form [fôrm]
[ME forme < OFr < L forma, a shape, figure, image < ? (via Etr) Gr morphē]
1. the shape, outline, or configuration of anything; structure as apart from color, material, etc.
a) the body or figure of a person or animal
b) a model of the human figure, esp. one used to display or fit clothes
3. anything used to give shape to something else; mold; specif., a temporary structure of boards or metal into which concrete is poured to set
4. the particular mode of existence a thing has or takes [water in the form of vapor]
a) arrangement; esp., orderly arrangement; way in which parts of a whole are organized; pattern; style: distinguished from CONTENT2
b) a specific arrangement, esp. a conventional one
6. a way of doing something requiring skill; specif., the style or technique of an athlete, esp. when it is the standard or approved one
7. a customary or conventional way of acting or behaving; ceremony; ritual; formality
8. a fixed order of words; formula [the form of a wedding announcement]
9. a printed document with blank spaces to be filled in [an application form]
10. a particular kind, type, species, or variety [man is a form of animal life]
11. physical or mental condition with respect to one's performance or effectiveness [in good form for the game]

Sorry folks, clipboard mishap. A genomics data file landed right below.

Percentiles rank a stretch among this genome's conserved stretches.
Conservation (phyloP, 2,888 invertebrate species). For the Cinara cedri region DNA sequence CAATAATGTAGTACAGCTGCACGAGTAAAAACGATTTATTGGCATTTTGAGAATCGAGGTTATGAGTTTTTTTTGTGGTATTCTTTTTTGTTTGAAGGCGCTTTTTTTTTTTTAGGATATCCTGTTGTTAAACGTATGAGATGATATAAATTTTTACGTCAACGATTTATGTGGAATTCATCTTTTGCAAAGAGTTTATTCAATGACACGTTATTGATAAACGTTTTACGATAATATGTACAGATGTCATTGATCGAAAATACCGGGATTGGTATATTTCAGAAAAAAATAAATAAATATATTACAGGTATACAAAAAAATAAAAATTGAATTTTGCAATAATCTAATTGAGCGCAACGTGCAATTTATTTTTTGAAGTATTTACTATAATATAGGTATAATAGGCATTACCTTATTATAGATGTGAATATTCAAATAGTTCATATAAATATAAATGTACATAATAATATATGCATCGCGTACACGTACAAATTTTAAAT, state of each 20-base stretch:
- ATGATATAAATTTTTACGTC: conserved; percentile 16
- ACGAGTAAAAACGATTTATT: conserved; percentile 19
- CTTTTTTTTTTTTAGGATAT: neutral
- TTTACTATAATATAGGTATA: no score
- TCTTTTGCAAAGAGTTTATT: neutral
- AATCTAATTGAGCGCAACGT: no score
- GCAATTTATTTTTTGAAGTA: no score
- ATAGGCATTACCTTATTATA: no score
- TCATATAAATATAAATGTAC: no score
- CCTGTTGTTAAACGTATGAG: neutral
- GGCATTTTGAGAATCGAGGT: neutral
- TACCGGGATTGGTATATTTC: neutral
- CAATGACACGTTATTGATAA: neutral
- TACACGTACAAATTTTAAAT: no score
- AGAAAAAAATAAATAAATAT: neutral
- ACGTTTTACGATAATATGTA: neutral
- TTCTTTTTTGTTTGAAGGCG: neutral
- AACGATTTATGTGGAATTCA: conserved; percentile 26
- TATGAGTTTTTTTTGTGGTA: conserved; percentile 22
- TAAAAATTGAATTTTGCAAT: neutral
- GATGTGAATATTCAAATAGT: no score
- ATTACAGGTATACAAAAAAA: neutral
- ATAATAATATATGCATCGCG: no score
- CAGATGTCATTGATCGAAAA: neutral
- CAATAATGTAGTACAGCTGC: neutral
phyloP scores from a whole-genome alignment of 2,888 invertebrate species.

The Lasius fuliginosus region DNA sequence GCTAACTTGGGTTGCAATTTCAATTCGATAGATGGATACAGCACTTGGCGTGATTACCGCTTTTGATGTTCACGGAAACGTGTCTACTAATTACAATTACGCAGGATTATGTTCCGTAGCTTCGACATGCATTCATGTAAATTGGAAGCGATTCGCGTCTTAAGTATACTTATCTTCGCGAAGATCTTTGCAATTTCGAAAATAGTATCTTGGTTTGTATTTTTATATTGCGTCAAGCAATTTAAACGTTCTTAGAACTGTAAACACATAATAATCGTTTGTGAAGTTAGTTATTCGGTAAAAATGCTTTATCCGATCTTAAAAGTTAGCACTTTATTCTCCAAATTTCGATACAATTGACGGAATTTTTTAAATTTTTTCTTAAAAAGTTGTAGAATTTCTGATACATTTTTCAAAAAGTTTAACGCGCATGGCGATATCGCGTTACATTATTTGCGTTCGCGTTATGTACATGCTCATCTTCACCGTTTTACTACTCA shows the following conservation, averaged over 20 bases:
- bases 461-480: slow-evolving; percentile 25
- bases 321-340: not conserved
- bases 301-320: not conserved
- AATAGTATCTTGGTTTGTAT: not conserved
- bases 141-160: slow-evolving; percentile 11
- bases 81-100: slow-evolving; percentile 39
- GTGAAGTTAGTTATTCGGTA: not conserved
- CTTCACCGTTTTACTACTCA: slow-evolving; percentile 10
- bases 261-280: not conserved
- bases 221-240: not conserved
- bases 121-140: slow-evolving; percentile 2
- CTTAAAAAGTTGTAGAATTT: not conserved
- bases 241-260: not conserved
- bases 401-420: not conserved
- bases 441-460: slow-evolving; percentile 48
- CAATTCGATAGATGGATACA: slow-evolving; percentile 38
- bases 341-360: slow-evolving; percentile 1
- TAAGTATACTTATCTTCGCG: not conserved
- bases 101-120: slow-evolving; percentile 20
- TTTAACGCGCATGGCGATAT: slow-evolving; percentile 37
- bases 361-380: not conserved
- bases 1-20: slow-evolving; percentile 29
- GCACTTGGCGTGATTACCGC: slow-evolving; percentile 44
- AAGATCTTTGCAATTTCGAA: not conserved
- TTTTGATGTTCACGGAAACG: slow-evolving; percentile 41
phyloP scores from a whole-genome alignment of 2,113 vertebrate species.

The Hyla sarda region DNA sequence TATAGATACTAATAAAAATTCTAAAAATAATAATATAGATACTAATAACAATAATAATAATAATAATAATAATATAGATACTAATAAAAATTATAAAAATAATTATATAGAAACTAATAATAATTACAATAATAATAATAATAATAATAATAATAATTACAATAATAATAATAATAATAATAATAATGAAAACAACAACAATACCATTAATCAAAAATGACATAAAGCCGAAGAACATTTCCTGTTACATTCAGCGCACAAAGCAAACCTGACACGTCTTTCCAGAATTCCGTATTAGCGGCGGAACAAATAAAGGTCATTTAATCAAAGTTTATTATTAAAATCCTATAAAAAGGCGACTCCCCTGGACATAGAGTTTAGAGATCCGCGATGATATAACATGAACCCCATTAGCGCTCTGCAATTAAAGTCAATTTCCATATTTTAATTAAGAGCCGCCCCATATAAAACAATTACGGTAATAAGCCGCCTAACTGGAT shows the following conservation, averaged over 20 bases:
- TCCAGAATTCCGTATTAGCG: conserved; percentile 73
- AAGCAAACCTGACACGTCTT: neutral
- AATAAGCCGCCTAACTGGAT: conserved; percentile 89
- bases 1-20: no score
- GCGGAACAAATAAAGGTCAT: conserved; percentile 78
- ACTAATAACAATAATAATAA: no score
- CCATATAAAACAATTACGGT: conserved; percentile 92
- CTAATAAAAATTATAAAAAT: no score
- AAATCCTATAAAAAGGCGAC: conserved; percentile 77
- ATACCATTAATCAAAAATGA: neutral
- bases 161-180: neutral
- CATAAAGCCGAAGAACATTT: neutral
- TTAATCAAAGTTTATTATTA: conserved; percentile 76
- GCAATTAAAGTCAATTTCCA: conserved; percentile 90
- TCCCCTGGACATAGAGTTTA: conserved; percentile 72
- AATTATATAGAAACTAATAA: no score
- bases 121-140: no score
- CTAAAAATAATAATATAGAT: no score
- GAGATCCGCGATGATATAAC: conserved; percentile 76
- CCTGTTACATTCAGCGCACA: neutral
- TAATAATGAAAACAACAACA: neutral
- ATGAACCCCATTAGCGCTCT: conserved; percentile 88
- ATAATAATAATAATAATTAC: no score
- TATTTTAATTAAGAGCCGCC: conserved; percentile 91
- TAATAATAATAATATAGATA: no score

b) what is or was to be expected, based on past performances [to react according to form]
13. the lair or hiding place of a hare, etc.
14. a long, wooden bench without a back, as formerly in a schoolroom
15. a grade or class in some private schools and in British secondary schools
16. Archaic beauty
17. Gram. any of the different variations in which a word may appear due to changes of inflection, spelling, or pronunciation [amis a form of the verbbe]
19. Philos. the ideal nature or essential character of a thing as distinguished from its material manifestation; specif., in Plato, an IDEA (sense 7)
20. Printing the type, engravings, etc. locked in a frame, or chase, for printing or plating
[ME formen < OFr fourmer < L formare < the n.]
1. to give shape or form to; fashion; make, as in some particular way
2. to mold or shape by training and discipline; train; instruct
3. to develop (habits)
4. to think of; frame in the mind; conceive
5. to come together into; organize into [to form a club]
6. to make up; act as; create out of separate elements; constitute [thirteen states formed the original Union]
7. Gram.
a) to build (words) from bases, affixes, etc.
b) to construct or make up (a phrase, sentence, etc.)
1. to be formed; assume shape
2. to come into being; take form
3. to take a definite or specific form or shape
good form or bad form
conduct in (or not in) accord with social custom
SYN.- FORM denotes the arrangement of the parts of a thing that gives it its distinctive appearance and is the broadest term here, applying also to abstract concepts; FIGURE is applied to physical form as determined by the bounding lines or surfaces; OUTLINE is used of the lines bounding the limits of an object and, in an extended sense, suggests a general plan without detail; SHAPE, although also stressing outline, is usually applied to something that has mass or bulk and may refer to nonphysical concepts; CONFIGURATION stresses the relative disposition of the inequalities of a surface

English World dictionary. . 2014.

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